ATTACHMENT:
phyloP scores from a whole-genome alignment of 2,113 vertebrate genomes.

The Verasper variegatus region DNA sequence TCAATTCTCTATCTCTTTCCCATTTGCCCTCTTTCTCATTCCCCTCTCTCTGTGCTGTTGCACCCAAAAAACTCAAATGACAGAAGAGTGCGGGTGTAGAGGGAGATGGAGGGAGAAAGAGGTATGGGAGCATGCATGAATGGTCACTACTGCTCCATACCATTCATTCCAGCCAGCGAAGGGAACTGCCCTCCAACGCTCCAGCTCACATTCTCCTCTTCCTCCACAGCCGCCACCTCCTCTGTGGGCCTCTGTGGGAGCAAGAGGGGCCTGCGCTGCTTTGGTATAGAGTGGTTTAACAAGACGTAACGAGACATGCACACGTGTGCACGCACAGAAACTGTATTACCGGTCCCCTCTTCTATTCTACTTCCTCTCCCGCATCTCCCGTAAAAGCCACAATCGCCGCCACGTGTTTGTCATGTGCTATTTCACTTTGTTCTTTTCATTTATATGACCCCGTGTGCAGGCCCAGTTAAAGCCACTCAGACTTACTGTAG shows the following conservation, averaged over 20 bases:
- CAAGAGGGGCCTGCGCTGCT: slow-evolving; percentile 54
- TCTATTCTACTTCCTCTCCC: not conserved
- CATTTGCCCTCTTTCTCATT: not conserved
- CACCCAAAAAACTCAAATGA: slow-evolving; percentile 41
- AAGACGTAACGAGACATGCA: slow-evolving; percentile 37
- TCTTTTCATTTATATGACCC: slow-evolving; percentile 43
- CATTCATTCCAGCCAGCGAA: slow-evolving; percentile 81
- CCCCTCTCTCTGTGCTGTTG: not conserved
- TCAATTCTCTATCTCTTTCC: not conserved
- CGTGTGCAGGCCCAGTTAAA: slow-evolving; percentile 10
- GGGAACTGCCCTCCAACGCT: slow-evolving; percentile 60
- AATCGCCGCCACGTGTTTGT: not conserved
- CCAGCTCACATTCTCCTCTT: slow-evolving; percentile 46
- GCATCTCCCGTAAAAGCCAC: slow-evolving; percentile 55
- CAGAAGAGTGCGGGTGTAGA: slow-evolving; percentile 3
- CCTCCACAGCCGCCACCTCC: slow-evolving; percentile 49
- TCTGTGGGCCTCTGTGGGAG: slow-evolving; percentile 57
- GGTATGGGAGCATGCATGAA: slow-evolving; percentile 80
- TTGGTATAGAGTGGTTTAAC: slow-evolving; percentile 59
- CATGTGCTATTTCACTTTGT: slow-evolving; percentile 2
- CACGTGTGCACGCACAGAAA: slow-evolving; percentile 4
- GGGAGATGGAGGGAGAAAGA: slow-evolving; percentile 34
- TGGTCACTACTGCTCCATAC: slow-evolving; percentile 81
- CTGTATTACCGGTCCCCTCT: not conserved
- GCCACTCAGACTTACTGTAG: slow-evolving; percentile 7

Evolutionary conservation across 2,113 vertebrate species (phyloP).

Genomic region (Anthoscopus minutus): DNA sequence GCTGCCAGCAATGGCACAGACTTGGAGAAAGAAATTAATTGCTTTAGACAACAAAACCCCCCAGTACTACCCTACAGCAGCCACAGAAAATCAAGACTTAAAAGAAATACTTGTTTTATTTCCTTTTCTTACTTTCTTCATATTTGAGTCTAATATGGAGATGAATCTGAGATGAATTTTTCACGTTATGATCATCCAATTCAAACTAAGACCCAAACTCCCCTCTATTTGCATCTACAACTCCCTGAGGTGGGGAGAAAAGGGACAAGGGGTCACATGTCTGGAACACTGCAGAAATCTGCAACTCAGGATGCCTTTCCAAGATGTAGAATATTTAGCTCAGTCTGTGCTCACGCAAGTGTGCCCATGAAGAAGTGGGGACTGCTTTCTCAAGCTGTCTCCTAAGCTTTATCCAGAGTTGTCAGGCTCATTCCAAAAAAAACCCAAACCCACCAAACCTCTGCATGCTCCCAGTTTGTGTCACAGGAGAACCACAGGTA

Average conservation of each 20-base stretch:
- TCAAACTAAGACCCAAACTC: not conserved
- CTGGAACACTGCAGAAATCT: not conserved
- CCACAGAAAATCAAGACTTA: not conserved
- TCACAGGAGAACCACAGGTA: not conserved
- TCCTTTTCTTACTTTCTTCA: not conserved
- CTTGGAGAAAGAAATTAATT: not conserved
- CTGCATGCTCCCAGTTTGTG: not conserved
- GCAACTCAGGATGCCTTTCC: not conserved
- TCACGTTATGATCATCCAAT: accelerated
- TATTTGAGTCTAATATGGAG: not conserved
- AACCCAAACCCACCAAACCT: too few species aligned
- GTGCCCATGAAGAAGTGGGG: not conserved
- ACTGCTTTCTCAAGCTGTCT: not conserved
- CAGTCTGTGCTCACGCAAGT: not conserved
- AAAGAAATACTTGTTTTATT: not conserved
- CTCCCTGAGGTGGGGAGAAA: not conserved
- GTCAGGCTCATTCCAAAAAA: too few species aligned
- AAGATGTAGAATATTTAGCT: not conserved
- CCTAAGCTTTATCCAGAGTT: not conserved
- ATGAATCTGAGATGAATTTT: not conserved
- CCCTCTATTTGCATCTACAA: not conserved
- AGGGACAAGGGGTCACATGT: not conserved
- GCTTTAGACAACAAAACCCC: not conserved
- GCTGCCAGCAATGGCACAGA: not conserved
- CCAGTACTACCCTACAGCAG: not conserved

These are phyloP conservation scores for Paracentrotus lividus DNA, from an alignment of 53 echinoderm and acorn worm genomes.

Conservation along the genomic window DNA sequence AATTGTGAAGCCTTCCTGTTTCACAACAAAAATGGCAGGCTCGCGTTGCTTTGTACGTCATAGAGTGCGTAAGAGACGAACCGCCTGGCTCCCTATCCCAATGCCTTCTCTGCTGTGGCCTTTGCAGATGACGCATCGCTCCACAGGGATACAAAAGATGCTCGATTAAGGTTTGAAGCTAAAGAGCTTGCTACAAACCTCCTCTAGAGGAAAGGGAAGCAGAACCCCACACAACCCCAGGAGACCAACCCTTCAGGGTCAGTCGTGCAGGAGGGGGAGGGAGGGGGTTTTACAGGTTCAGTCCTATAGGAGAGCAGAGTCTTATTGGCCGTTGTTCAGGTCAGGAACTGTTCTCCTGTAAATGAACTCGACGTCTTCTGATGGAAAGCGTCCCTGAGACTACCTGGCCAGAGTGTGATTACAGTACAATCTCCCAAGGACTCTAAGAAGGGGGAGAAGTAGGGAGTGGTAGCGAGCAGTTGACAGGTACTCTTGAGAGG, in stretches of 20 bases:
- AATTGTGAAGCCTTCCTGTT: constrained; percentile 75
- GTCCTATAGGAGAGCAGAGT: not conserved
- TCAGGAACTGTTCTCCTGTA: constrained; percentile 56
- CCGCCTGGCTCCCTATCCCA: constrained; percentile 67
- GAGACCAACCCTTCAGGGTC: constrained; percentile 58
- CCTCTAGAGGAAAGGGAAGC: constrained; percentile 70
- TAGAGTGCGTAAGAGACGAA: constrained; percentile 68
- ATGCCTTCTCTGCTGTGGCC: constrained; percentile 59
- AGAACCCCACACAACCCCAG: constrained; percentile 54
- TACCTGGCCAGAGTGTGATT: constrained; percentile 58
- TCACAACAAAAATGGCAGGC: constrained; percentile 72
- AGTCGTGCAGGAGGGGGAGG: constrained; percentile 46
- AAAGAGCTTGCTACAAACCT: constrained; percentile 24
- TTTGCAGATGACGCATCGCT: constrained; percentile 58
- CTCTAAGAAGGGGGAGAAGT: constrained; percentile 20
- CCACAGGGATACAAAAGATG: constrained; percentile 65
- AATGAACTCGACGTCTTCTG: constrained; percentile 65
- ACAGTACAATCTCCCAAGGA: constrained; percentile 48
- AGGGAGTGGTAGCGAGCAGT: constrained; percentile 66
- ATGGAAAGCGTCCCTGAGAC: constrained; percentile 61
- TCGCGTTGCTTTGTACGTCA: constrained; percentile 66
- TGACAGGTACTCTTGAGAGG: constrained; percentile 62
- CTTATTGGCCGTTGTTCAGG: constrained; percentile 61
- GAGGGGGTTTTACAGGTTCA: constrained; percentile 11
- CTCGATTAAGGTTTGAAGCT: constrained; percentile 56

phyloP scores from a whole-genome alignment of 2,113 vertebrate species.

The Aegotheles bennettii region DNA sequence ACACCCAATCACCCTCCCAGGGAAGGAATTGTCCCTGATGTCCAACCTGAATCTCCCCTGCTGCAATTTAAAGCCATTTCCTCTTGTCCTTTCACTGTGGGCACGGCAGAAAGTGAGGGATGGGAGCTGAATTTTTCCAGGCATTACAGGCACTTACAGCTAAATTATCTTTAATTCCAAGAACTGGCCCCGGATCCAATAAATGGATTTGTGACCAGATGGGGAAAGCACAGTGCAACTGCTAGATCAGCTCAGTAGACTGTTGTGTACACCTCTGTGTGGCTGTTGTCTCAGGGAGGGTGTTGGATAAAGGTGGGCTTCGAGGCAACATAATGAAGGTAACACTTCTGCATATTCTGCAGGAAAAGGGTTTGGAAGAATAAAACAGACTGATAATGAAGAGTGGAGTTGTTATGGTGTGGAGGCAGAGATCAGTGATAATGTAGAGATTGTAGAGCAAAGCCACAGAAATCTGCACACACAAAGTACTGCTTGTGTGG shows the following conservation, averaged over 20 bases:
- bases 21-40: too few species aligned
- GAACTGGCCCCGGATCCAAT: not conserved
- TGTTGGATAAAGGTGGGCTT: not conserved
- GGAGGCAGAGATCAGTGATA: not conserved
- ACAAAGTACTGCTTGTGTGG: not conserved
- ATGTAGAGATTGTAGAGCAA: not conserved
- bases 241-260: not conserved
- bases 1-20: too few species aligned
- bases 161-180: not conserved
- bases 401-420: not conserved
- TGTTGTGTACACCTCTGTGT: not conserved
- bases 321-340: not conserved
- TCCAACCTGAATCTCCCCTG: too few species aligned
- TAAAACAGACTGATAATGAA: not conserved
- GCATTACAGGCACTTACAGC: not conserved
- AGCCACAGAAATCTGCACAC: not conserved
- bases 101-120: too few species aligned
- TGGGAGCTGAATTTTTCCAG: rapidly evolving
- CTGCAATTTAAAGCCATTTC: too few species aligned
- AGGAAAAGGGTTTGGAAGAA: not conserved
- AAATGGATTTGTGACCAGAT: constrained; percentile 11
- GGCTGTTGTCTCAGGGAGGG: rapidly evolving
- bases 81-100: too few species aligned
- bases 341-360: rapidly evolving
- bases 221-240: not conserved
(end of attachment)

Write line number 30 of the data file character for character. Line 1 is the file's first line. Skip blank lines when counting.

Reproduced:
Average conservation of each 20-base stretch: